New Oregon laws are of interest to trucking; other efforts remain active

| Friday, May 11, 2007

Gov. Ted Kulongoski signed two bills into law intended to be used as an incentive to reduce idling and boost fines for violating out-of-service orders. Numerous other bills related to trucking continue to draw consideration.

The new law, previously SB223, increases the maximum weight limits for large trucks equipped with idle reduction technology. Affected trucks are authorized to weigh up to an additional 400 pounds.

Another bill signed into law by the governor includes a provision that gets tough with those driving truck who don’t heed their out-of-service orders. It increases the minimum and maximum penalty for violating OOS orders.

Existing Oregon law requires violators to face between $1,100 and $2,750 fines. The new law, previously HB2268, boosts the fine range to between $2,750 and $11,000. It also provides for the reinstatement of a “lifetime suspension” of a commercial driver’s license after 10 years.

A bill still trying to make its way through the statehouse would increase taxes on truckers and other drivers to generate $125 million a year for roads.

Sponsored by Rep. Mitch Greenlick, D-Portland, the bill seeks to increase the state’s per gallon tax on gasoline by 5 cents. The bill – HB2653 – also would establish automatic tax increases of 5 cents every five years. For truckers, the corresponding weight-mile fees also would be increased. It is in the House Rules Committee

A separate bill in the House Rules Committee intends to help generate another $200 million annually for roads. Sponsored by Rep. Dave Hunt, D-Gladstone, the bill would increase certain fees for cars and trucks.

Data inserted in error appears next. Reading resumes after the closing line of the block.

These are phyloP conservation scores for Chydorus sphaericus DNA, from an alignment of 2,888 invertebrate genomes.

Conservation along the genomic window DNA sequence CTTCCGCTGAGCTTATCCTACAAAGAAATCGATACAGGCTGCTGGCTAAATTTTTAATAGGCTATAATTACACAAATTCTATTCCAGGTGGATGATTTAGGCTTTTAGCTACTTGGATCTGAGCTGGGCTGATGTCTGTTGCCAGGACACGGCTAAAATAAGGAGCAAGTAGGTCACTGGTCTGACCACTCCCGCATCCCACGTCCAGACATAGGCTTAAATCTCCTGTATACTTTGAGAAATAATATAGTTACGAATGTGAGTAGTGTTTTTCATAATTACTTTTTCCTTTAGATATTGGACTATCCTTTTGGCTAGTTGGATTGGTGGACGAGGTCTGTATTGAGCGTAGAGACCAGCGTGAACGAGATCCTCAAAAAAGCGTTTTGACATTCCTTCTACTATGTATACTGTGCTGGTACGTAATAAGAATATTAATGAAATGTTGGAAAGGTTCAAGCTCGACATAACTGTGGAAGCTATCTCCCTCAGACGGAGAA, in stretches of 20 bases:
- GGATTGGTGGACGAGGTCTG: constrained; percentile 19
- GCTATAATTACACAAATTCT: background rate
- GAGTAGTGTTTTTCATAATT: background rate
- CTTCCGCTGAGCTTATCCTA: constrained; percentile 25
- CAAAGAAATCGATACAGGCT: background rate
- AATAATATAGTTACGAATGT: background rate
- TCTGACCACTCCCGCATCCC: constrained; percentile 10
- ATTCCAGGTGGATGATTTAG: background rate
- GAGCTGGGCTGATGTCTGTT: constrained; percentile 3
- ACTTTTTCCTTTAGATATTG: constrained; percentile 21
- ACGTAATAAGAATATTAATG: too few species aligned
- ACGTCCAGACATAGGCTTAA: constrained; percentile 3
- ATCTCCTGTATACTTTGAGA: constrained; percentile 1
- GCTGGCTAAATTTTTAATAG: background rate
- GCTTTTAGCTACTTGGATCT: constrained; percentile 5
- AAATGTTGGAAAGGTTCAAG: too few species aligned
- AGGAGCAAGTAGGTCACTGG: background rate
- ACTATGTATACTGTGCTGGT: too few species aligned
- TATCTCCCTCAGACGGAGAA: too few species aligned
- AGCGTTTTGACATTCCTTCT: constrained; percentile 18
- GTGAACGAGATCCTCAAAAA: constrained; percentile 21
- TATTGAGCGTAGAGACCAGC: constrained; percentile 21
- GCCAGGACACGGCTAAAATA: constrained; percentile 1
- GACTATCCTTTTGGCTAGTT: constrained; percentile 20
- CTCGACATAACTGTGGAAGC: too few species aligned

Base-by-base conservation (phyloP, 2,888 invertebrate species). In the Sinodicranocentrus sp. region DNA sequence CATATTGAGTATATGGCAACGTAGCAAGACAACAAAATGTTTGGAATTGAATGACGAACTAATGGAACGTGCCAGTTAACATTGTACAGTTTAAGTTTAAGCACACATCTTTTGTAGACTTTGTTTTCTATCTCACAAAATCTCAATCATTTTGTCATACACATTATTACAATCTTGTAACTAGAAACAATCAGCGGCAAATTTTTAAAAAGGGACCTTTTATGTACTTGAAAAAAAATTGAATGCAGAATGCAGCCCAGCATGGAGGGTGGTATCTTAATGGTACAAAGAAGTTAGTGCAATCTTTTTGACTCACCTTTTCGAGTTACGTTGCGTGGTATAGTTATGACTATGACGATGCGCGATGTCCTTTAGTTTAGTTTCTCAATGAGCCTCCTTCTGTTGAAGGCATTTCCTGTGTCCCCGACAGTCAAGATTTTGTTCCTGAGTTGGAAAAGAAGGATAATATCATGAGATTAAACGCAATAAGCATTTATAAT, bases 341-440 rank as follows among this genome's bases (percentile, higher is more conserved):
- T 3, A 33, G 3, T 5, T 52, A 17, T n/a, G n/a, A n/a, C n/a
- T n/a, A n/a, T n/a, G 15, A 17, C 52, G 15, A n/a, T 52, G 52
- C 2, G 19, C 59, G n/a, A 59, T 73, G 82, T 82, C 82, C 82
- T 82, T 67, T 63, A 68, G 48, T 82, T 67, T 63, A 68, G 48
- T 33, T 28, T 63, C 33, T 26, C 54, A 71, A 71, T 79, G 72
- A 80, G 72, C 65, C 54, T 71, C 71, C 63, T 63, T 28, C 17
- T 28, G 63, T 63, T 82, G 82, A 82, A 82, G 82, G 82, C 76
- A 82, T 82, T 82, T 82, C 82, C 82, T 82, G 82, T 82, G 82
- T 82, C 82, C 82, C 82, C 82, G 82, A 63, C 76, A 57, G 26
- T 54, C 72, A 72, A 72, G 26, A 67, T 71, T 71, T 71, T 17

The registration fee for an 80,000 pound truck would increase from $490 annually to $660. Car registration fees would rise from $27 per year to $39.

The bill – HB3018 – also would mandate that 25 percent of the revenue from the higher fees be used for projects “of statewide significance.”

Another bill would give weighmasters and motor carrier enforcement officers more power. The bill – HB3273 – would allow weighmasters or motor carrier enforcement officers to stop and detain vehicles. Vehicles would be required to stop and submit to any enforcement “when directed to do so by any sign, warning lights or other signal.”

It is in the House Ways and Means Committee.

While some truck-related bills continue to draw consideration in the statehouse others have been put to rest.

Among the bills that have died is an effort that focused on splash and spray guards on large trucks. The bill – HB3031 – would have fined truckers $180 for operating a truck tractor and semitrailer combination without splash and spray guards mounted at every double wheel well on each side of the vehicle.

The bill failed to meet a deadline to advance, effectively killing it for the year.

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